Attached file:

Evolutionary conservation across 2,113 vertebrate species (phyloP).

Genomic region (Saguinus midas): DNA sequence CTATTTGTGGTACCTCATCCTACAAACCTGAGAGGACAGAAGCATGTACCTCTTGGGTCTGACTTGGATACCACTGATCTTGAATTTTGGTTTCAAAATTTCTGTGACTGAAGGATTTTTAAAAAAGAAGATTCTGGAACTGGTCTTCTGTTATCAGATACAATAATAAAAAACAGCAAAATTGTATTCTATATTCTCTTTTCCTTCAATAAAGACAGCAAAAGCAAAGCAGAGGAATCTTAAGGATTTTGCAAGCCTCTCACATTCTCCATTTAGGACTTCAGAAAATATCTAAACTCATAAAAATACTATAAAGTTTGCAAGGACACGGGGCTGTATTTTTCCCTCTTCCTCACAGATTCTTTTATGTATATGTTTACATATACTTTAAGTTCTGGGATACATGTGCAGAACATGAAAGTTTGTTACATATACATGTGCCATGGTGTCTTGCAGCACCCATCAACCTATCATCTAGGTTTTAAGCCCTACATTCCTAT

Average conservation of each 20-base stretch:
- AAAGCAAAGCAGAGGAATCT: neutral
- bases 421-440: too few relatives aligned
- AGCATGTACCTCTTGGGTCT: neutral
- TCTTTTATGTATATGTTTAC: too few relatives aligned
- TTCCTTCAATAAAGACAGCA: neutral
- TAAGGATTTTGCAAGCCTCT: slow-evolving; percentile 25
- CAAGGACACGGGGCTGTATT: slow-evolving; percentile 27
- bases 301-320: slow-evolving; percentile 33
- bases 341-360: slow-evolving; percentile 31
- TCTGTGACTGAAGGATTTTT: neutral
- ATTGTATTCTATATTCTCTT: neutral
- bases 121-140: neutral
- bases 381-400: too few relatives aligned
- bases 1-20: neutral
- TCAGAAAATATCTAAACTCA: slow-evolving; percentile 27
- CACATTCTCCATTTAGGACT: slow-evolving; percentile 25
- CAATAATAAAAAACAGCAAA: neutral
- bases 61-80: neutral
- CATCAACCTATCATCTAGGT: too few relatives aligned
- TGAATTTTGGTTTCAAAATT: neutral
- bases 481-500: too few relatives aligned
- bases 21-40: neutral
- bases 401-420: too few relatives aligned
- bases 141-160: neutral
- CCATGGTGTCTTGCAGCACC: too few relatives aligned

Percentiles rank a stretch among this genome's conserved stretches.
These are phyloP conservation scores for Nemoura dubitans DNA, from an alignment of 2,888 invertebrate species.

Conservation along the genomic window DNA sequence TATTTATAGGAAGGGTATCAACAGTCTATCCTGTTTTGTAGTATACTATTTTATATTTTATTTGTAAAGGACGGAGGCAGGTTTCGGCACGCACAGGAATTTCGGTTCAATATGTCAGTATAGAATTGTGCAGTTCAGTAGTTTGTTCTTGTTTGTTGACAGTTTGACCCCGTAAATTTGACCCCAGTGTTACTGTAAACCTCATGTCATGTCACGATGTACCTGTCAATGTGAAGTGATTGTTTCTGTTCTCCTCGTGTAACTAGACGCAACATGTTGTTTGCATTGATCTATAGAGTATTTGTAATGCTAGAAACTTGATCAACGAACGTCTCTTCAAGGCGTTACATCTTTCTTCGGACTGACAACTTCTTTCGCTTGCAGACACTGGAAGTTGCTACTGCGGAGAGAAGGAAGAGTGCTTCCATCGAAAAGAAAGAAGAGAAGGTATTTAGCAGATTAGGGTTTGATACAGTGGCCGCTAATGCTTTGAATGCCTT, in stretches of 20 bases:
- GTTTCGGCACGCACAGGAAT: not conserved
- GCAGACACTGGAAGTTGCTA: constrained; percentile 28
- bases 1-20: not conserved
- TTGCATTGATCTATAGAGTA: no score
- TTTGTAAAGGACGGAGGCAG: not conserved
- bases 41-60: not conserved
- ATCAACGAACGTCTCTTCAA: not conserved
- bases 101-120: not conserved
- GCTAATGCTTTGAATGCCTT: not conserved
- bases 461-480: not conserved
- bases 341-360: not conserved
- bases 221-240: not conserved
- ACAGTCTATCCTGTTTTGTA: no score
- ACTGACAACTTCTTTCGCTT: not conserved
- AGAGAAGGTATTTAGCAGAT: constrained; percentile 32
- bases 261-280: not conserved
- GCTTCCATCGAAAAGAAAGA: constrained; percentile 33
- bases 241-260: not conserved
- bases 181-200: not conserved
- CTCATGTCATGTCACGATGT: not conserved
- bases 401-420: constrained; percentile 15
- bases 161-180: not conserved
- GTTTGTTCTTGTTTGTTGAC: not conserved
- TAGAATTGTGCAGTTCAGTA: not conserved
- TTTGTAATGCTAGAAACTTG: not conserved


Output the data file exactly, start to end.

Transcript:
Evolutionary conservation across 2,113 vertebrate species (phyloP).

Genomic region (Saguinus midas): DNA sequence CTATTTGTGGTACCTCATCCTACAAACCTGAGAGGACAGAAGCATGTACCTCTTGGGTCTGACTTGGATACCACTGATCTTGAATTTTGGTTTCAAAATTTCTGTGACTGAAGGATTTTTAAAAAAGAAGATTCTGGAACTGGTCTTCTGTTATCAGATACAATAATAAAAAACAGCAAAATTGTATTCTATATTCTCTTTTCCTTCAATAAAGACAGCAAAAGCAAAGCAGAGGAATCTTAAGGATTTTGCAAGCCTCTCACATTCTCCATTTAGGACTTCAGAAAATATCTAAACTCATAAAAATACTATAAAGTTTGCAAGGACACGGGGCTGTATTTTTCCCTCTTCCTCACAGATTCTTTTATGTATATGTTTACATATACTTTAAGTTCTGGGATACATGTGCAGAACATGAAAGTTTGTTACATATACATGTGCCATGGTGTCTTGCAGCACCCATCAACCTATCATCTAGGTTTTAAGCCCTACATTCCTAT

Average conservation of each 20-base stretch:
- AAAGCAAAGCAGAGGAATCT: neutral
- bases 421-440: too few relatives aligned
- AGCATGTACCTCTTGGGTCT: neutral
- TCTTTTATGTATATGTTTAC: too few relatives aligned
- TTCCTTCAATAAAGACAGCA: neutral
- TAAGGATTTTGCAAGCCTCT: slow-evolving; percentile 25
- CAAGGACACGGGGCTGTATT: slow-evolving; percentile 27
- bases 301-320: slow-evolving; percentile 33
- bases 341-360: slow-evolving; percentile 31
- TCTGTGACTGAAGGATTTTT: neutral
- ATTGTATTCTATATTCTCTT: neutral
- bases 121-140: neutral
- bases 381-400: too few relatives aligned
- bases 1-20: neutral
- TCAGAAAATATCTAAACTCA: slow-evolving; percentile 27
- CACATTCTCCATTTAGGACT: slow-evolving; percentile 25
- CAATAATAAAAAACAGCAAA: neutral
- bases 61-80: neutral
- CATCAACCTATCATCTAGGT: too few relatives aligned
- TGAATTTTGGTTTCAAAATT: neutral
- bases 481-500: too few relatives aligned
- bases 21-40: neutral
- bases 401-420: too few relatives aligned
- bases 141-160: neutral
- CCATGGTGTCTTGCAGCACC: too few relatives aligned

Percentiles rank a stretch among this genome's conserved stretches.
These are phyloP conservation scores for Nemoura dubitans DNA, from an alignment of 2,888 invertebrate species.

Conservation along the genomic window DNA sequence TATTTATAGGAAGGGTATCAACAGTCTATCCTGTTTTGTAGTATACTATTTTATATTTTATTTGTAAAGGACGGAGGCAGGTTTCGGCACGCACAGGAATTTCGGTTCAATATGTCAGTATAGAATTGTGCAGTTCAGTAGTTTGTTCTTGTTTGTTGACAGTTTGACCCCGTAAATTTGACCCCAGTGTTACTGTAAACCTCATGTCATGTCACGATGTACCTGTCAATGTGAAGTGATTGTTTCTGTTCTCCTCGTGTAACTAGACGCAACATGTTGTTTGCATTGATCTATAGAGTATTTGTAATGCTAGAAACTTGATCAACGAACGTCTCTTCAAGGCGTTACATCTTTCTTCGGACTGACAACTTCTTTCGCTTGCAGACACTGGAAGTTGCTACTGCGGAGAGAAGGAAGAGTGCTTCCATCGAAAAGAAAGAAGAGAAGGTATTTAGCAGATTAGGGTTTGATACAGTGGCCGCTAATGCTTTGAATGCCTT, in stretches of 20 bases:
- GTTTCGGCACGCACAGGAAT: not conserved
- GCAGACACTGGAAGTTGCTA: constrained; percentile 28
- bases 1-20: not conserved
- TTGCATTGATCTATAGAGTA: no score
- TTTGTAAAGGACGGAGGCAG: not conserved
- bases 41-60: not conserved
- ATCAACGAACGTCTCTTCAA: not conserved
- bases 101-120: not conserved
- GCTAATGCTTTGAATGCCTT: not conserved
- bases 461-480: not conserved
- bases 341-360: not conserved
- bases 221-240: not conserved
- ACAGTCTATCCTGTTTTGTA: no score
- ACTGACAACTTCTTTCGCTT: not conserved
- AGAGAAGGTATTTAGCAGAT: constrained; percentile 32
- bases 261-280: not conserved
- GCTTCCATCGAAAAGAAAGA: constrained; percentile 33
- bases 241-260: not conserved
- bases 181-200: not conserved
- CTCATGTCATGTCACGATGT: not conserved
- bases 401-420: constrained; percentile 15
- bases 161-180: not conserved
- GTTTGTTCTTGTTTGTTGAC: not conserved
- TAGAATTGTGCAGTTCAGTA: not conserved
- TTTGTAATGCTAGAAACTTG: not conserved